providing it is
Impostors, Pretenders and Deceivers
|By Loren Pankratz|
Small fibs are useless. A lie obtains credence in proportion to its enormity; for though the statements you make are difficult to believe, it is more difficult to conceive a woman audacious enough to invent them. -Anon: Spirit Rapping Made Easy, 1923
Pretending to be an airline pilot or doctor is not easy. While an actor has his lines, an impostor must develop his script spontaneously as situations arise. Creativity and imagination are requisites.
When an individual adopts the personality or identity of someone else, the new role has a powerful effect on the impostor, as well as on those being deceived. Psychologist George Kelly encouraged his patients to try on roles, much as one tries on new clothes at a store. Kelly maintained that by practicing the new role, the individual becomes the person he or she is pretending to be. For the impostor, this makes lying easier.
Over a long period of time, the impostor subsumes part of his or her own identity to the role. Psychological complexities arise.
Self-deception may develop, making the individual seem particularly sincere in his presentation. And, feedback from the new role can create a sense of entitlement: People who have pretended to be physicians often lack a sense of the seriousness of their actions when caught.
Credibility and Sincerity
The successful deceiver must first establish credibility. Once credibility is established, however, the impostor can get away with absurd statements, even obvious inconsistencies. Professional hoaxer Alan Abel demonstrated that people will believe anything, no matter how preposterous, providing it is presented with a serious demeanor. A serious demeanor implies sincerity. Truth is commonly judged by sincerity in our culture.
Not surprisingly, impostors skillfully exploit the appearance of sincerity. Dishonest people are particularly good at looking others in the eye and smiling while delivering a lie. The experienced liar has a powerful ability to influence others. With practice, the deceptive person can become extremely bold in his lies, delivering his story with consistency and sincerity without flashing signs of doubt.
There are advantages to going all out and posing as someone important. The imposter can cloak his or her personal failure with assumed accomplishments. The impostor, by adopting a grandiose persona, can experience the thrill of being important. Importance has practical value as well. The audience is less likely to consider deception or confront someone they believe to be important.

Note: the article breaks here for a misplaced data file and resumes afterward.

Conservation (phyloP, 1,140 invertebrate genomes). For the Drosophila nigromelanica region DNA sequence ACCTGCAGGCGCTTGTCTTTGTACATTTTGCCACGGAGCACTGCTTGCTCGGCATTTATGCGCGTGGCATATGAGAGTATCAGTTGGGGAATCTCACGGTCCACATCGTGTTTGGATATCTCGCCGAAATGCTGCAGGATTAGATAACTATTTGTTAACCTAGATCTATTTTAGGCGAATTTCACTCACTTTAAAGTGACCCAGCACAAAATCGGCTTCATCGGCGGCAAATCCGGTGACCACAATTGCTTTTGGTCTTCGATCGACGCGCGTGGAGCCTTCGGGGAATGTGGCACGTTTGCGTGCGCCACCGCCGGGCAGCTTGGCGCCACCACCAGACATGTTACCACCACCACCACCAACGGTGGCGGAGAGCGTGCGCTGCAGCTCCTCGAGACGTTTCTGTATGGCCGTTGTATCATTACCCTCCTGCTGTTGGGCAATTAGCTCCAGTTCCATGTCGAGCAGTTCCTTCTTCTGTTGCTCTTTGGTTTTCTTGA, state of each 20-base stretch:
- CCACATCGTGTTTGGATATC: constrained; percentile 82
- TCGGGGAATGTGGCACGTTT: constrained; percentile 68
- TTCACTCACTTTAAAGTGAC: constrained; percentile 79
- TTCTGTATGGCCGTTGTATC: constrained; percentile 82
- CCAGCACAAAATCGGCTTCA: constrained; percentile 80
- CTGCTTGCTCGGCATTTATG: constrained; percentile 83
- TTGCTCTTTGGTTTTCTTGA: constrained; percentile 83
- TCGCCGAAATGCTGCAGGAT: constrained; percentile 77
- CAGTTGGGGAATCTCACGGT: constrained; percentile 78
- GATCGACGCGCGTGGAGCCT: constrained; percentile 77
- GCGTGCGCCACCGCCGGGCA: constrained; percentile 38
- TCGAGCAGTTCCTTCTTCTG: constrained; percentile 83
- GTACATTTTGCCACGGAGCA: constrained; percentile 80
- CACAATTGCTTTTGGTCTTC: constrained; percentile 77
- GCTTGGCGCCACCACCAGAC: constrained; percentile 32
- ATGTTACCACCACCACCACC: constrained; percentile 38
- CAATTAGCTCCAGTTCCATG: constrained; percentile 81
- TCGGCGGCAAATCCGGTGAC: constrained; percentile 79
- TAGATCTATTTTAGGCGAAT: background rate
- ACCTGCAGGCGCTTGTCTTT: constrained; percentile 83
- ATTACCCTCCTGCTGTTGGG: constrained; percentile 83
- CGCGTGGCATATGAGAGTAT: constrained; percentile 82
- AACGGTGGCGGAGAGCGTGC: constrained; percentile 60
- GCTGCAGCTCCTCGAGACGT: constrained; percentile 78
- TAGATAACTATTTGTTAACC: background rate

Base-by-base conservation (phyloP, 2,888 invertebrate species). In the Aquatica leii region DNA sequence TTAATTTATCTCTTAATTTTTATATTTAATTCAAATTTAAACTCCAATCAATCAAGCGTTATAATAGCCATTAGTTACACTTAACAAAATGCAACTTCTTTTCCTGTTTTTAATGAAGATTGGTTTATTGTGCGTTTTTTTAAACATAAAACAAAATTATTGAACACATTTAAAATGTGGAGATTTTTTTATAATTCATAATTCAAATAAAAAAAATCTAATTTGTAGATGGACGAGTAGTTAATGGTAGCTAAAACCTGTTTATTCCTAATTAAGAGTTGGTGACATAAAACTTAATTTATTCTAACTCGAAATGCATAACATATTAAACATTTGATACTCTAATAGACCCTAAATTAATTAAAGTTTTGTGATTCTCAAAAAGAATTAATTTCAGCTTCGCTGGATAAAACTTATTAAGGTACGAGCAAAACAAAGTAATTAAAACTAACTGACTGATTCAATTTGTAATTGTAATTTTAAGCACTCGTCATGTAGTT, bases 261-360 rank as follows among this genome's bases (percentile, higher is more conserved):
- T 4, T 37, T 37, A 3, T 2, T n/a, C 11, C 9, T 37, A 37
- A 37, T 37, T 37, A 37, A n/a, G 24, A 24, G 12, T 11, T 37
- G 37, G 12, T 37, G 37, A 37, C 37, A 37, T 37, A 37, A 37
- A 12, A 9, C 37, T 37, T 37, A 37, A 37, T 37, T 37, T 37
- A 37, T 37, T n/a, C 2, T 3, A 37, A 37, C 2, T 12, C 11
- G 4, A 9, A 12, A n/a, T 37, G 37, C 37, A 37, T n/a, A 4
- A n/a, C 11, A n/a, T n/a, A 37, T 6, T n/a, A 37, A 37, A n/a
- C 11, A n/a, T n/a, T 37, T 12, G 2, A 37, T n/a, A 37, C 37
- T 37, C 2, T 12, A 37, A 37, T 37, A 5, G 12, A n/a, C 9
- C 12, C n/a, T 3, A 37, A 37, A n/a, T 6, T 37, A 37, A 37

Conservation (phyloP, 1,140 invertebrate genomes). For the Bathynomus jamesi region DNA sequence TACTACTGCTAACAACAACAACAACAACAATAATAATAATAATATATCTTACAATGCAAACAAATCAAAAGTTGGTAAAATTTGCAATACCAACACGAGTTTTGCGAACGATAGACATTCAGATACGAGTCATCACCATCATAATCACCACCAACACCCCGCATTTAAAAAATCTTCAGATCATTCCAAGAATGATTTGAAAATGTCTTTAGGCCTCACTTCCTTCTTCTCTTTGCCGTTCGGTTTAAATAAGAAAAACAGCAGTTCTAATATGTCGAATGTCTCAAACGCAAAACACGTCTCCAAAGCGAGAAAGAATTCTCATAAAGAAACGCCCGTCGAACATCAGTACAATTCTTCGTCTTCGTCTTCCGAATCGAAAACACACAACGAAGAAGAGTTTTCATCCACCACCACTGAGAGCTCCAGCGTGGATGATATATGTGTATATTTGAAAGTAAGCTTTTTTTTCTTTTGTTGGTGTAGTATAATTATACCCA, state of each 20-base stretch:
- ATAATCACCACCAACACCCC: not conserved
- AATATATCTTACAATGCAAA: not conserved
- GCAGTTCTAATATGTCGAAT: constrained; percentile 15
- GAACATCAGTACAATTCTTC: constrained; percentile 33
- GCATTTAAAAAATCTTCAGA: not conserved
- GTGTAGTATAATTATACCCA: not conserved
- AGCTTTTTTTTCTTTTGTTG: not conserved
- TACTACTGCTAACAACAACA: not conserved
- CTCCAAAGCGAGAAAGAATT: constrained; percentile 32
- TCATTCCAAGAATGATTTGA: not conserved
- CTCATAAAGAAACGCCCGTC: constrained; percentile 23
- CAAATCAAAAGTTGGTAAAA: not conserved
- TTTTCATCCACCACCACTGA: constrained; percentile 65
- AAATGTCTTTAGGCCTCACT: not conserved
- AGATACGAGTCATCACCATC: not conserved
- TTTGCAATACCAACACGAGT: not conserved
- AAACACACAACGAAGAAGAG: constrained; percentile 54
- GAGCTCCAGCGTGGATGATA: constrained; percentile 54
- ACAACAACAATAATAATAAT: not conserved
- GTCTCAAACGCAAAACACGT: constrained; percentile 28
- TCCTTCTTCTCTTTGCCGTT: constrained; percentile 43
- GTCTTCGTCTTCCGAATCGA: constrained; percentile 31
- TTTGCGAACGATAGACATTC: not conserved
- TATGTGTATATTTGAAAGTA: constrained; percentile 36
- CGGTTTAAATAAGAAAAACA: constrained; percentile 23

Deceptions are best identified by comparing claims to known facts. It is common for an impostor to exaggerate many parts of his or her story, including details that have nothing to do with their assumed role. This gives the lie-catcher additional information to check. I have known two patients who falsely claimed they had Ph.D.s from Columbia University - one in microbiology and the other in journalism. These intellectual impostors used polysyllabic words and pretended they were involved in glamorous research projects. A quick call to the registrar at Columbia sunk their whole story.
The Flaw of the Impostor
Certain styles in the impostor also alert the lie-catcher to the possibility of deception. Impostors are often, but not always, identified by the flaw of overacting. They usually behave as a caricature of the person being impersonated.
Because the methods we commonly use to judge honesty are so effectively exploited by the deceptive person, it is more helpful to listen to the theme of the storyteller. Consider the story's probability. An emotional tone in the narration can cleverly distract the listener from considering the absurdity of what is being said.
A discrepancy between appearance and the claim can provide a clue to deception. I met an awkward, obese and dull-witted person who claimed to be a Green Beret war hero. No one should have been fooled by a phony priest who dressed in a filthy habit and told obscene jokes, but these impostors convinced intelligent professionals they were genuine. Important people rarely use their status to intimidate others. Impostors, however, will menace, flaunt their knowledge, and exploit their role. They threaten to sue, call the newspapers, or contact their congressman.
The power of an important role can be heady, but the fear of being caught creates tension. This anxiety often “leaks” when the individual feels challenged. The impostor overreacts at minor issues when confronted or provoked. Typical responses include bitterness, hostility, or threats. Paul Ekman, psychologist at the University of California at San Francisco, suggested that a tirade is a lie-catcher's dream.
Dr. Pankratz has written about quackery, phony faith healers, firewalkers, and psychics. He has published possibly some of the most provocative titles in the medical literature: “The ten least wanted patients,” “Fire walking and the persistence of charlatans,” “The assessment and treatment of geezers,” and “Abdominal self-surgery.” He is a magician and has published magic tricks and mentalism effects in magazines for magicians. He has an unusual personal library on deception, magic, and the occult, and considers himself an armchair historian of hoaxes.
Pankratz is a CSICOP Fellow and is on the Scientific and Professional Advisory
Board of the False Memory Syndrome Foundation.
Return to Archive Index